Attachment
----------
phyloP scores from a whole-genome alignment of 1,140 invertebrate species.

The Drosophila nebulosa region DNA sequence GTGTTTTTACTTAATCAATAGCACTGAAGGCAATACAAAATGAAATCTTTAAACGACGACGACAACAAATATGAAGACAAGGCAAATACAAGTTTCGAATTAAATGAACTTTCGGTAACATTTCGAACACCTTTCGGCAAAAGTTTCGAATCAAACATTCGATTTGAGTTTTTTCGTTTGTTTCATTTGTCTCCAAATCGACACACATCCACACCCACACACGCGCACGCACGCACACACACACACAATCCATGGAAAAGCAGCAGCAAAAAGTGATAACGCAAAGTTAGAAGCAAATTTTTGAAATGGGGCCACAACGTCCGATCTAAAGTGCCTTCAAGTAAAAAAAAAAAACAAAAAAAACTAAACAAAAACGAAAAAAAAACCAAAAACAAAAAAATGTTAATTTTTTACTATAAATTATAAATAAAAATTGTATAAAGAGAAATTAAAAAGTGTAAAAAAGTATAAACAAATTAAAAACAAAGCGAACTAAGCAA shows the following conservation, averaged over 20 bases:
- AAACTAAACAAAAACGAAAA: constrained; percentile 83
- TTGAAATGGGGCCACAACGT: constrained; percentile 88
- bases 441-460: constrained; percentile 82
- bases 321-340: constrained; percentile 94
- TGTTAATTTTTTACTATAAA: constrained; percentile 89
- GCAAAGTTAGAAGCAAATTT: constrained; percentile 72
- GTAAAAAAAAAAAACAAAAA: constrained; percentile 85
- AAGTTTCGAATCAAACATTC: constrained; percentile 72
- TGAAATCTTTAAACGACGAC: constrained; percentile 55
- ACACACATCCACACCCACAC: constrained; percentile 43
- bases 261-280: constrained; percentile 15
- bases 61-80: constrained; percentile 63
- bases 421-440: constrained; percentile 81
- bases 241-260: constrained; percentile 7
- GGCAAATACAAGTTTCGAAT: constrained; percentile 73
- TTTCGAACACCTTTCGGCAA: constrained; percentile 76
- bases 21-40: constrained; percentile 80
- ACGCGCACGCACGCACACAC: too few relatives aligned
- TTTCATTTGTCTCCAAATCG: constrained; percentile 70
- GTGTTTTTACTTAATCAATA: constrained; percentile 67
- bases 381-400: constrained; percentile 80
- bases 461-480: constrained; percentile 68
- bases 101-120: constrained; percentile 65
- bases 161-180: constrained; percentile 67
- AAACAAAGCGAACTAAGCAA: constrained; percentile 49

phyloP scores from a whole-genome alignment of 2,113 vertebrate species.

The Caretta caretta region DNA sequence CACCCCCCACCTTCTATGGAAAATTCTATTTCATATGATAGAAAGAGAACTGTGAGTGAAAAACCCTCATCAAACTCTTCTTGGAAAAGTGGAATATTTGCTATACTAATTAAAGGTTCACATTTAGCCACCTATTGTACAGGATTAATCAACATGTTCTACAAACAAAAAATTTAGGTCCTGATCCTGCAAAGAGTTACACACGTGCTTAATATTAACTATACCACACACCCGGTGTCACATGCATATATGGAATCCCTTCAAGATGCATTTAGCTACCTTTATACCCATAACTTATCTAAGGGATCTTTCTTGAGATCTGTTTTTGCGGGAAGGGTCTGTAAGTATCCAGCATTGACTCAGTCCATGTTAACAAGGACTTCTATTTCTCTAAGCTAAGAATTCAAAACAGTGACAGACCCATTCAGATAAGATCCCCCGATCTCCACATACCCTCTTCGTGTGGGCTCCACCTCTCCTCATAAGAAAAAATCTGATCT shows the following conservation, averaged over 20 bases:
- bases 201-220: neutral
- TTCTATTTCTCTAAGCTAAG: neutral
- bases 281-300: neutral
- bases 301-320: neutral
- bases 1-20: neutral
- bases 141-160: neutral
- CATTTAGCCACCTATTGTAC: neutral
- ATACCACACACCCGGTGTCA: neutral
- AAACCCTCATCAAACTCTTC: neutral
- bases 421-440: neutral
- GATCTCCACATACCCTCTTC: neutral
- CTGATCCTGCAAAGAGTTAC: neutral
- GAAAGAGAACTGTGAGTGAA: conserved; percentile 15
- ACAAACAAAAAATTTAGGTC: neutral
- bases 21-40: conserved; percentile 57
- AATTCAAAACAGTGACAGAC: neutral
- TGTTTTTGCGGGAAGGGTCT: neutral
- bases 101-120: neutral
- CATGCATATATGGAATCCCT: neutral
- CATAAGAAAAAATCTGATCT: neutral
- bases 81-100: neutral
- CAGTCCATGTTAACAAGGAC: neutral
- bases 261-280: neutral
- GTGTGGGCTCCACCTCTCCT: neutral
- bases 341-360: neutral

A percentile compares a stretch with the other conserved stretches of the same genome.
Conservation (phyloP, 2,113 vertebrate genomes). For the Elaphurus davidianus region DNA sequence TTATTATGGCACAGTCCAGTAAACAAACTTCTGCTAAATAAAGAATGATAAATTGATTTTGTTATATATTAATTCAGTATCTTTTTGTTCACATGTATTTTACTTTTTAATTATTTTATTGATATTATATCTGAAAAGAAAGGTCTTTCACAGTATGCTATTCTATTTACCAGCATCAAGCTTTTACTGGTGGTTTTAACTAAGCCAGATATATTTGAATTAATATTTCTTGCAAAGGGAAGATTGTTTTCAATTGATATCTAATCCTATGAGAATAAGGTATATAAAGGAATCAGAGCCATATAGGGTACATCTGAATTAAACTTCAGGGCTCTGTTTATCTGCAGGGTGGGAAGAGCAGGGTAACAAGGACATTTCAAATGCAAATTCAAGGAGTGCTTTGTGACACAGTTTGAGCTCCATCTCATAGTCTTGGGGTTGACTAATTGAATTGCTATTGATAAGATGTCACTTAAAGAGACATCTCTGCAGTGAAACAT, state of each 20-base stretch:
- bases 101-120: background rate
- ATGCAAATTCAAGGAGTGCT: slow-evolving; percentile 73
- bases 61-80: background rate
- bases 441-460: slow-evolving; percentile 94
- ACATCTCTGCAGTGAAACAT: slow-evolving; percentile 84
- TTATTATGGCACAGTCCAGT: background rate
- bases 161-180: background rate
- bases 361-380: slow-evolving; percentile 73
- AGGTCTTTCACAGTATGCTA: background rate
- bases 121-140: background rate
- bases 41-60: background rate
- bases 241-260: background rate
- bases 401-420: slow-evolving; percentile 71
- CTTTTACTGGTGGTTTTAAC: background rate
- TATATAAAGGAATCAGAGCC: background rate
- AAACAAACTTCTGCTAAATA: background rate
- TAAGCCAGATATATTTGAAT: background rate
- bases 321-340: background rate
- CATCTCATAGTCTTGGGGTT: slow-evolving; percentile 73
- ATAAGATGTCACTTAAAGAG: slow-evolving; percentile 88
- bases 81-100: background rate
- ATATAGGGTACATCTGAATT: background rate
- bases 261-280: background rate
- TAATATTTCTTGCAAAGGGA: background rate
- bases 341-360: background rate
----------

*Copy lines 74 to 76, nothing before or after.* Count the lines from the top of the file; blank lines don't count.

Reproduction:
- bases 321-340: background rate
- CATCTCATAGTCTTGGGGTT: slow-evolving; percentile 73
- ATAAGATGTCACTTAAAGAG: slow-evolving; percentile 88